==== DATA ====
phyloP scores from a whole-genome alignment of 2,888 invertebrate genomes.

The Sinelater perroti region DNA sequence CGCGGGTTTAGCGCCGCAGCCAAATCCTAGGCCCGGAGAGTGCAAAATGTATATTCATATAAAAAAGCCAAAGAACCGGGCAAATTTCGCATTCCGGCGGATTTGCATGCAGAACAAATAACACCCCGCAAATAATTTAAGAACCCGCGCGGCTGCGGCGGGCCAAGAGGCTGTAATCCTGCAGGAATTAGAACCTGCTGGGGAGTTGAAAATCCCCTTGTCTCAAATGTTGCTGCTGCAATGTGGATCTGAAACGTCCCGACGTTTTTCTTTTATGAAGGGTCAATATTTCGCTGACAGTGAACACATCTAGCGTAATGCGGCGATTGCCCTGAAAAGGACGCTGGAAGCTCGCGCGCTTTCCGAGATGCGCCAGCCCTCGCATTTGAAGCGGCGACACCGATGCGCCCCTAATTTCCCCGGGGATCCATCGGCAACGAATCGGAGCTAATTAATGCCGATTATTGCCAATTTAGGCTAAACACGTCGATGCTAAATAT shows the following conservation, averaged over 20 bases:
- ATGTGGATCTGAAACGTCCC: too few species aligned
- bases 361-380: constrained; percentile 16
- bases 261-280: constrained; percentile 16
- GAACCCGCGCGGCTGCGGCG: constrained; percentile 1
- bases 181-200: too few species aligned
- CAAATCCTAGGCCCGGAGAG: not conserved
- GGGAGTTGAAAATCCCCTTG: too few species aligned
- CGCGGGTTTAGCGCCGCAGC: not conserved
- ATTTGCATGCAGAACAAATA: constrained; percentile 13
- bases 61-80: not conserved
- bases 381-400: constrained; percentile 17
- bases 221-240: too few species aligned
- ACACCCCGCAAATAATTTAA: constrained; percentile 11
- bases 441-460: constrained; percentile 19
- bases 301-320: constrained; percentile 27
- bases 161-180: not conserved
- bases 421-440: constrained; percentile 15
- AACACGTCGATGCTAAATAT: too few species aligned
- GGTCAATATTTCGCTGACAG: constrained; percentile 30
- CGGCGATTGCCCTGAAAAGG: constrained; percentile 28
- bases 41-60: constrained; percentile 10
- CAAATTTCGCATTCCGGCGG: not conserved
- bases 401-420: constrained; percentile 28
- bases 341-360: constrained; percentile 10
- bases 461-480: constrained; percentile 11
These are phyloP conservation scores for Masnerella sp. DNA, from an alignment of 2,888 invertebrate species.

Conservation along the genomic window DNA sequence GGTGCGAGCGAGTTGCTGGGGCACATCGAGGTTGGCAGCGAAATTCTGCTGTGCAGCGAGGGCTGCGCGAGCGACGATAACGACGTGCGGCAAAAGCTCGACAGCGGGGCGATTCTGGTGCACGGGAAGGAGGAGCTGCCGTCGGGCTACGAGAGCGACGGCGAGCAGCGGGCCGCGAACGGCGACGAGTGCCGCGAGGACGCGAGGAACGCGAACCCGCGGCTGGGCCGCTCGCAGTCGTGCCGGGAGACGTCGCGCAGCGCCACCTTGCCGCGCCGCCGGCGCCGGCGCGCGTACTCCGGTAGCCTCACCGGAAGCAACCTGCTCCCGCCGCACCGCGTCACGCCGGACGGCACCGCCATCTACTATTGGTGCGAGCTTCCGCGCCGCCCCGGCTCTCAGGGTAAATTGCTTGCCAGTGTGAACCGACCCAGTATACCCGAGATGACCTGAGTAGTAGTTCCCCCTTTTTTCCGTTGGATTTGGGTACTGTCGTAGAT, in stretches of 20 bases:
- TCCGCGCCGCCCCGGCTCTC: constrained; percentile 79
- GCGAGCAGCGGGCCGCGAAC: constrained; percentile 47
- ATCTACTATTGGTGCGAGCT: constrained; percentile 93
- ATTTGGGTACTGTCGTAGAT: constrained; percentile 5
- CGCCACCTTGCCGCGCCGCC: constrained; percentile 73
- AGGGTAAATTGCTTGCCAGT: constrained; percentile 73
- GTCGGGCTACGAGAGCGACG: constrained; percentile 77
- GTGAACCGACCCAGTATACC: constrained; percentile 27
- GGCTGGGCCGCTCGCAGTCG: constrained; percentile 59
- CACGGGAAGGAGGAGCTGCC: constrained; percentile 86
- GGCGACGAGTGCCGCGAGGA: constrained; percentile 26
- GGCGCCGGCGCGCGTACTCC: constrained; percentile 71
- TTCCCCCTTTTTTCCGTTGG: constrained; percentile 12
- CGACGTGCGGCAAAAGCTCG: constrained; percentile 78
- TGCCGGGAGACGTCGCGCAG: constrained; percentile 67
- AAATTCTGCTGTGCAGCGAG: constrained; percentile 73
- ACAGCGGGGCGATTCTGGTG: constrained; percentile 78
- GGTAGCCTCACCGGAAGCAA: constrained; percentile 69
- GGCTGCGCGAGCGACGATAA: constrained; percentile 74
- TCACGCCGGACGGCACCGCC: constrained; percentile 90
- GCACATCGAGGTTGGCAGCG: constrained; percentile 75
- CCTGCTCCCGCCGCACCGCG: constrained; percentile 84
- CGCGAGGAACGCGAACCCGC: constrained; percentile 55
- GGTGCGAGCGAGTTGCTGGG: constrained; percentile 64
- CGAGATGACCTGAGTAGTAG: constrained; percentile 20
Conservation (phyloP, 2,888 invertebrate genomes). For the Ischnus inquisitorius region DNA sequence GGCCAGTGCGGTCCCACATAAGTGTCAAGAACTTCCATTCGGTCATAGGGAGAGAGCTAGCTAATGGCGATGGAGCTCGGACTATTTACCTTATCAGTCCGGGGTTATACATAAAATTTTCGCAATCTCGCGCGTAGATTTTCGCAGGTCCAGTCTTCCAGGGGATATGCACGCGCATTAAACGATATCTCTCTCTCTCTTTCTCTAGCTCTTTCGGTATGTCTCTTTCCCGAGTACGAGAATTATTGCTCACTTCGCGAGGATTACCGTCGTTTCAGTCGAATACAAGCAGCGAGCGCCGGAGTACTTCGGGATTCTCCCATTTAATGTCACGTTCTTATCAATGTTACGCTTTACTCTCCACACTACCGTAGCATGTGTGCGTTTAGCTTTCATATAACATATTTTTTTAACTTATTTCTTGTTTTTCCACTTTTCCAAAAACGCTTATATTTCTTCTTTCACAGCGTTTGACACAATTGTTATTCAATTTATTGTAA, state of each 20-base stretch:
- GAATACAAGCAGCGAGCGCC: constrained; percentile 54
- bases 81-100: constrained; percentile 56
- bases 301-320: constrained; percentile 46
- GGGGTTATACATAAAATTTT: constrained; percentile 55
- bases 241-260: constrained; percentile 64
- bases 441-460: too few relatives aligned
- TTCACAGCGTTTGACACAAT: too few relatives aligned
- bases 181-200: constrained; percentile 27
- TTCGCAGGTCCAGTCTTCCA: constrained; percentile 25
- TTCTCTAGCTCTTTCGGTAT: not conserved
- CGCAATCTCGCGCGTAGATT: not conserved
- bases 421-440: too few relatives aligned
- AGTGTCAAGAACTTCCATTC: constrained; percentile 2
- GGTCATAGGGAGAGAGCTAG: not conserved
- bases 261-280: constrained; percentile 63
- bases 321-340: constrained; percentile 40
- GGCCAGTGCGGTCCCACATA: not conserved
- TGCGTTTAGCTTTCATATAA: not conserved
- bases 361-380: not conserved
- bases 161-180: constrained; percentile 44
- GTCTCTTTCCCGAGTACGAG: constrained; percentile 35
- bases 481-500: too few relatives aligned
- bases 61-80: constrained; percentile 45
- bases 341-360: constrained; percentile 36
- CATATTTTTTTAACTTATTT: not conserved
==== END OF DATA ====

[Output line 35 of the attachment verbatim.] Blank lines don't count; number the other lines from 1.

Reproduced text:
- AGGGTAAATTGCTTGCCAGT: constrained; percentile 73